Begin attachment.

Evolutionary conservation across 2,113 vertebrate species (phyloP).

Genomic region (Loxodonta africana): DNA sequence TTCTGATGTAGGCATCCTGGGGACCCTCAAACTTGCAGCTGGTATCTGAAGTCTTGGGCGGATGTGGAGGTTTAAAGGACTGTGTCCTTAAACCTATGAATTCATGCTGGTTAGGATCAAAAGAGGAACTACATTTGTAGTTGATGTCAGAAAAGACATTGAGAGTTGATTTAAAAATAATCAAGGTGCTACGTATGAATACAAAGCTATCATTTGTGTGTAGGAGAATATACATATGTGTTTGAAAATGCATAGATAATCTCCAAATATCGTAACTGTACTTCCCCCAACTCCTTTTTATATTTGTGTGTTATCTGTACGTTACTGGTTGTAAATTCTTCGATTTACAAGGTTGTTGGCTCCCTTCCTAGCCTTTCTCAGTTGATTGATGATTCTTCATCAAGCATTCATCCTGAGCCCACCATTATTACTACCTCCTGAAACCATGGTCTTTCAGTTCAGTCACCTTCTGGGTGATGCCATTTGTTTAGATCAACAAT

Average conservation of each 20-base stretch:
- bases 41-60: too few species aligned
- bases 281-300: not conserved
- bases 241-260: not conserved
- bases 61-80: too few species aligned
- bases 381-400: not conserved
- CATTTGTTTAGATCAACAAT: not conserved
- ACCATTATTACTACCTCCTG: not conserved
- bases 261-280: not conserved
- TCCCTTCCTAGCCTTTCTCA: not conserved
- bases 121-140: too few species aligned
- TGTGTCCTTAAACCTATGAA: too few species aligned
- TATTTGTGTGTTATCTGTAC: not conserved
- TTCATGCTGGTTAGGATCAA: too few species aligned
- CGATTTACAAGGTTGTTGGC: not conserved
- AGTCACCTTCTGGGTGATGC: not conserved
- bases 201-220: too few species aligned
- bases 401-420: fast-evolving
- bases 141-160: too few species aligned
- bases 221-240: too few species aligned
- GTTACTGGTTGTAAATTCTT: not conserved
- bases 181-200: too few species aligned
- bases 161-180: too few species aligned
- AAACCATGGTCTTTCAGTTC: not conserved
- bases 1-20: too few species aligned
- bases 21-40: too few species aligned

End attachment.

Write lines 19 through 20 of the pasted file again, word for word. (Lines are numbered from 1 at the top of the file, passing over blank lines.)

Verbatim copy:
- bases 201-220: too few species aligned
- bases 401-420: fast-evolving